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ERIC Number: ED516773
Record Type: Non-Journal
Publication Date: 2010
Pages: 75
Abstractor: As Provided
Reference Count: N/A
ISBN: ISBN-978-1-1097-6272-3
Knowledge Sharing at Work: An Examination of Organizational Antecedents
Behnke, Tricia M.
ProQuest LLC, D.B.A. Dissertation, St. Ambrose University
With the rapid pace of today's knowledge-driven industries, organizations are turning to successful knowledge management initiatives to obtain sustainable competitive advantage. As a result, one facet of knowledge management, knowledge sharing at work, has received increased researcher and practitioner attention in the last decade. However, in the past much of the focus has been on individual and motivational antecedents to knowledge sharing. This study contributes to the existing body of work by examining organizational factors--organizational rewards, organizational mechanisms, and interpersonal support--and their relationship with three measures of knowledge sharing including knowledge sharing attitudes, intentions, and behavior. Data were collected from a sample of 637 salaried employees of a large, Midwest-based manufacturing company. The results indicate knowledge sharing tools had a strong positive relationship with knowledge sharing, while time and effort required had an expected strong negative relationship with knowledge sharing Analysis also reveals partial support for a positive relationship between intrinsic rewards and knowledge sharing, co-worker support and knowledge sharing, and knowledge sharing training and knowledge sharing. Despite positive correlations, the regression analysis showed no support for extrinsic rewards, supervisor support for knowledge sharing, or pro-sharing organizational norms having a relationship with knowledge sharing. Contrary to expectations, having an organizational structure that facilitates knowledge sharing was actually found to have a negative relationship with knowledge sharing. Strong relationships between previously understudied organizational mechanisms and knowledge sharing attitudes, intentions, and behavior open the door to an exciting new chapter in knowledge sharing at work. Implications for managers and directions for future research on knowledge sharing are discussed. [The dissertation citations contained here are published with the permission of ProQuest LLC. Further reproduction is prohibited without permission. Copies of dissertations may be obtained by Telephone (800) 1-800-521-0600. Web page:]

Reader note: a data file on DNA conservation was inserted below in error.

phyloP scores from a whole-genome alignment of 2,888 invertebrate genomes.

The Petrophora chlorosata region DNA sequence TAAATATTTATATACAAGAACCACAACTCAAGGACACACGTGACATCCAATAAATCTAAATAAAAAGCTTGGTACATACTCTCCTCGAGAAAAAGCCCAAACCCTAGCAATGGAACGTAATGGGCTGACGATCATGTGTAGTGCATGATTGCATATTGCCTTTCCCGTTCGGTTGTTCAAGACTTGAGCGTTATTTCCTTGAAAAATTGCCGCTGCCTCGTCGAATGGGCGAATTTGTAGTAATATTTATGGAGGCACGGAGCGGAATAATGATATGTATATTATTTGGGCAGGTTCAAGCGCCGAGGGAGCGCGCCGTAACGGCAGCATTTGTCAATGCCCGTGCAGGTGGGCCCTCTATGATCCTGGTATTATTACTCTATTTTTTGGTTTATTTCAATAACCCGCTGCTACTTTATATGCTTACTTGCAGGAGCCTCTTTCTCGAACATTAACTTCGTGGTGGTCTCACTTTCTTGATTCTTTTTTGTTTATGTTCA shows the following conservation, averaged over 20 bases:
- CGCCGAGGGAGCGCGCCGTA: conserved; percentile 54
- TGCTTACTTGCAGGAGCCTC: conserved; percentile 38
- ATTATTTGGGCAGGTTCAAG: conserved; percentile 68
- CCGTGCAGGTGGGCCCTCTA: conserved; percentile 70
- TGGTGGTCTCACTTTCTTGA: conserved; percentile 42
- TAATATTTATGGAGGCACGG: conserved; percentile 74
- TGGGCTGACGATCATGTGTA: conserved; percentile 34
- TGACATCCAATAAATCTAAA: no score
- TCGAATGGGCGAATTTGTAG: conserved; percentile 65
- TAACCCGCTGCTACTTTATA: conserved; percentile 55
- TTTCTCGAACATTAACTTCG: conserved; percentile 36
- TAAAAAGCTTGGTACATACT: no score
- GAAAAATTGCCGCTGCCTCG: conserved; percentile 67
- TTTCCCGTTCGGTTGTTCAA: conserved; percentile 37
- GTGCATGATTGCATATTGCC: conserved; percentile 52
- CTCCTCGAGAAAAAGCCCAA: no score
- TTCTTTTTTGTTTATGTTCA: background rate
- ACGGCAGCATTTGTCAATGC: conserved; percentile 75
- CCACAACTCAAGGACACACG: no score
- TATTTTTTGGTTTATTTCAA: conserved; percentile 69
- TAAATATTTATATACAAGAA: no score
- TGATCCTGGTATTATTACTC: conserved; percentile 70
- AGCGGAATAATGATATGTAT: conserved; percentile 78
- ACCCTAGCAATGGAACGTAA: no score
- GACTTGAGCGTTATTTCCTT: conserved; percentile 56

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Publication Type: Dissertations/Theses - Doctoral Dissertations
Education Level: N/A
Audience: N/A
Language: English
Sponsor: N/A
Authoring Institution: N/A